In the past, demonstrations that included distributing handbills or displaying protests at a military base would result in the officers requiring the protestors to leave the event. Knowing this, Katz hid the banner under his jacket and when Vice President Gore started to speak, Katz took the banner out and started displaying it as he walked toward the speaker’s platform.
Donald Saucier, a military officer on duty, and another officer grabbed Katz as he reached the fence and took him outside of the event area. According to Katz, the police officers dragged him outside even though he was wearing a knee-high leg brace. Katz claimed that the military officers threw him in the back of a military van, but fortunately, he was able to cushion the impact to prevent any injuries as he fell on the floor of the vehicle.
The officers then transported Katz to a military police station where they questioned him for a while before releasing him later that day. Katz sued Saucier, alleging that the officer violated the Fourth Amendment by using excessive force to arrest him.
The court stated that the law surrounding excessive force claims was explicitly established when the officer arrested Katz. The petitioner, in this case, Saucier, did not receive a summary judgment.
The Court of Appeals stated that if the law surrounding excessive force claims had not been established, then the matter would’ve immediately settled and Saucier would have received immunity for his actions. However, if the law is clearly established, then the court must determine whether the officer believed he was acting lawfully.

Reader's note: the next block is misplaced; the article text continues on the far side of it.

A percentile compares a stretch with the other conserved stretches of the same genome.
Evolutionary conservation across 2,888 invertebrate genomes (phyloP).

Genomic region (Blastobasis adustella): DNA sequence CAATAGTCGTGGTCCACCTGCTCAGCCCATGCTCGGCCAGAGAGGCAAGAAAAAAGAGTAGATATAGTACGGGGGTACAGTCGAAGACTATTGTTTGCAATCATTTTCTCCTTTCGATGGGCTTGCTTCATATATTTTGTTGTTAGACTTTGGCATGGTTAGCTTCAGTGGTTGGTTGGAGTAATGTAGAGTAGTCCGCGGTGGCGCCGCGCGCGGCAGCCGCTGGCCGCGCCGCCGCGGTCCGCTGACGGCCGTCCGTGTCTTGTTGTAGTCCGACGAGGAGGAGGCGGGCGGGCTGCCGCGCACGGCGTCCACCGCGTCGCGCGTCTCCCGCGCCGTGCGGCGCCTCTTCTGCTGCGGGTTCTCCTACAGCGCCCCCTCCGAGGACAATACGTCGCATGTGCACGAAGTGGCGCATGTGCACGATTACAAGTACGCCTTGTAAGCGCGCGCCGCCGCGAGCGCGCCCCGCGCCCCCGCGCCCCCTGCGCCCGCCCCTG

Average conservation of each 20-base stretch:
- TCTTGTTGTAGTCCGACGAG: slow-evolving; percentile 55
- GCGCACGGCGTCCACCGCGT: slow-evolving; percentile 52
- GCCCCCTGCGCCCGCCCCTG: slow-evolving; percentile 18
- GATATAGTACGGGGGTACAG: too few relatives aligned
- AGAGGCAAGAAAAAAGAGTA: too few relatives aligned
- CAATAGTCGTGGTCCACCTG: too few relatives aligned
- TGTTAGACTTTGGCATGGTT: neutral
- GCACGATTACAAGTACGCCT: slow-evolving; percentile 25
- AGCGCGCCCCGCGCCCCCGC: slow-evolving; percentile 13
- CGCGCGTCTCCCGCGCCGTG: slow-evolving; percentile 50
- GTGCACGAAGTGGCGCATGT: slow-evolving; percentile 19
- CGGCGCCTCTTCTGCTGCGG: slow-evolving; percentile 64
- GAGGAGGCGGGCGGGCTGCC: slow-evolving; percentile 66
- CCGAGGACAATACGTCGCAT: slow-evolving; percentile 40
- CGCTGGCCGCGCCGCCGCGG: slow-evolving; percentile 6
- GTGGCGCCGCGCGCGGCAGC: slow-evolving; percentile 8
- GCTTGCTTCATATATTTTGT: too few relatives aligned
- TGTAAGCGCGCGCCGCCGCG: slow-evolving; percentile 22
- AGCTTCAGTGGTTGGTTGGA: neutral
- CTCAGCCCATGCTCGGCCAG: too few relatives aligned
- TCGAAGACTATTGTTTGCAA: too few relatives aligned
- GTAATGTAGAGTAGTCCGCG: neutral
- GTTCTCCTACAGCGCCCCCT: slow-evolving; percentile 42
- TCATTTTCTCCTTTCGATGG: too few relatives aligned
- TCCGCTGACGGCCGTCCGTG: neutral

The court found that the second step where the officer believed he was acting lawfully and the merits of a Fourth Amendment excessive force claim were similar. Hence, the judgment entitled Saucier to qualified immunity.
For a federal civil lawsuit to stand, the plaintiff must prove that they were deprived of the rights promised to them in the constitution and the laws.
There are a lot of questions raised as to what the civil rights act is trying to remedy. Is a wrongful act carried out by the defendant against the plaintiff something that a civil rights act would remedy?
A lawsuit is only allowed if there is clear evidence of the defendant depriving a person of their rights as mentioned in the federal laws or the constitution.
There should be a clear indication of a federal rights violation for a civil rights claim to be valid. The Civil Rights Act does not create substantive rights, as is evident from the Weber v. City of Cedarburg case.
Donald T. Weber alleged that his former wife and two Cedarburg police officers hatched a conspiracy against him and that the officers, using their authority and power, would conduct surveillance on Weber.